Joan of Arc biographical summary, trial testimony, her letters and other related documents.

Joan of Arc

Joan of Arc French Pilgrimage - July 2009:
Joan of Arc vs the French Revolution


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"Ja soit ce que pas ne deserve
Vostre grace par mon servir,
Souffrez au moins que je vous serve
Sans vostre mal gre deservir."
 
 ("La Belle Dame Sans Merci", 1424)

Brief Overview

St. Joan of Arc was born at Domrémy, France circa 6 January 1412. Citing a mandate from God to drive the English out of France, she was eventually given an escort to bring her before Charles of Ponthieu (later known as King Charles VII). After gaining the approval of the Church scholars at Poitiers in March of 1429, she was granted titular command of an army which quickly lifted the siege of Orléans on 8 May 1429, captured Jargeau, Meung-sur-Loire, and Beaugency in mid-June, and defeated an English army at Patay on June 18. After accepting the surrender of the city of Troyes and other towns, the army escorted Charles to the city of Rheims for his coronation on July 17. An unsuccessful attack was made on Paris on September 8, followed by the successful capture of St-Pierre-le-Moutier on November 4. As a reward for her service, Charles VII granted her noble status along with her family on 29 December 1429. She returned to the field the following year, despite predicting her own defeat. Captured at Compiègne on 23 May 1430 and transferred to the English, she was placed on trial in Rouen by a selected group of pro-English clergy, many of whom nevertheless had to be coerced into voting for a guilty verdict. Convicted and executed on 30 May 1431, she was subsequently declared innocent by an Inquisitorial court on 7 July 1456 after a lengthy re-trial process which was initiated shortly after the English were finally driven from Rouen, thereby allowing access to the documents and witnesses associated with her trial. The presiding Inquisitor, Jean Bréhal, ruled that the original trial had been tainted by fraud, illegal procedures, and intimidation of both the defendant and many of the clergy who had taken part in the trial. The Inquisitor described Joan's death as a "martyrdom" in his final analysis of the case. In the 16th century the Catholic League used her as one of its symbols, although as with a significant percentage of other declared saints, Joan of Arc's formal canonization process was not initiated until a few centuries later. She was beatified on 11 April 1909 and canonized as a saint on 16 May 1920.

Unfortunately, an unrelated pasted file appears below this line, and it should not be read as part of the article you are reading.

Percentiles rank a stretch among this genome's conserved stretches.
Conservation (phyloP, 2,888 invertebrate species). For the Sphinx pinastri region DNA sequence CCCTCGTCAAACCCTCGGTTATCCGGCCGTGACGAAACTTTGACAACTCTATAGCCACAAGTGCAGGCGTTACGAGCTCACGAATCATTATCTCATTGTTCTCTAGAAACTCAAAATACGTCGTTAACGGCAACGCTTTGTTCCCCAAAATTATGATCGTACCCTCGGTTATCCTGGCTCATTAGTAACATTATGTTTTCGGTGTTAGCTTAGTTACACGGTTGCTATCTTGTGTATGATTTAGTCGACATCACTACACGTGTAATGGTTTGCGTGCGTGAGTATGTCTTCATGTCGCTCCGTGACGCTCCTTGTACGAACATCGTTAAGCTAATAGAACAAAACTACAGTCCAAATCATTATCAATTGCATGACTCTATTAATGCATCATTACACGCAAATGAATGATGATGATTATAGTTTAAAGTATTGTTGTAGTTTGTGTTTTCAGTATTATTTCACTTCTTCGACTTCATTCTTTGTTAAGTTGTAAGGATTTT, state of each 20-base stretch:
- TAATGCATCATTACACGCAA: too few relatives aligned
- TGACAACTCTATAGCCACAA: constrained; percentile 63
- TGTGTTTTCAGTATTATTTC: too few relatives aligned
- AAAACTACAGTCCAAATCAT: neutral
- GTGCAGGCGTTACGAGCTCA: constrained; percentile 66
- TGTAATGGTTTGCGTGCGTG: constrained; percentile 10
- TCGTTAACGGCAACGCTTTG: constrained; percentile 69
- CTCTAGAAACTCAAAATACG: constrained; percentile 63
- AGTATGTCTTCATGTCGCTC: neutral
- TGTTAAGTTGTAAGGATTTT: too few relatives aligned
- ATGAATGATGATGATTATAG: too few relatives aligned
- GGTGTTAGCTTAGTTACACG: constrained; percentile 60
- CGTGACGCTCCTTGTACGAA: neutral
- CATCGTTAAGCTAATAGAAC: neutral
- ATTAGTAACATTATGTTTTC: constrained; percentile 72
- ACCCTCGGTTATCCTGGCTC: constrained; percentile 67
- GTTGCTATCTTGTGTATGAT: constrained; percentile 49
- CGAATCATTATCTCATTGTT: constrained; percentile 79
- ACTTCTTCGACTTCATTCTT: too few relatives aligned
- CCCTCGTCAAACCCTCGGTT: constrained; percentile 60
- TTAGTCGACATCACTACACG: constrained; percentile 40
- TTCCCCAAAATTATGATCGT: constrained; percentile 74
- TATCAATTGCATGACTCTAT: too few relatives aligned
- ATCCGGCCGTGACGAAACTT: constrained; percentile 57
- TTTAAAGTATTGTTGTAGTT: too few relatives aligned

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or here for a timeline of her life.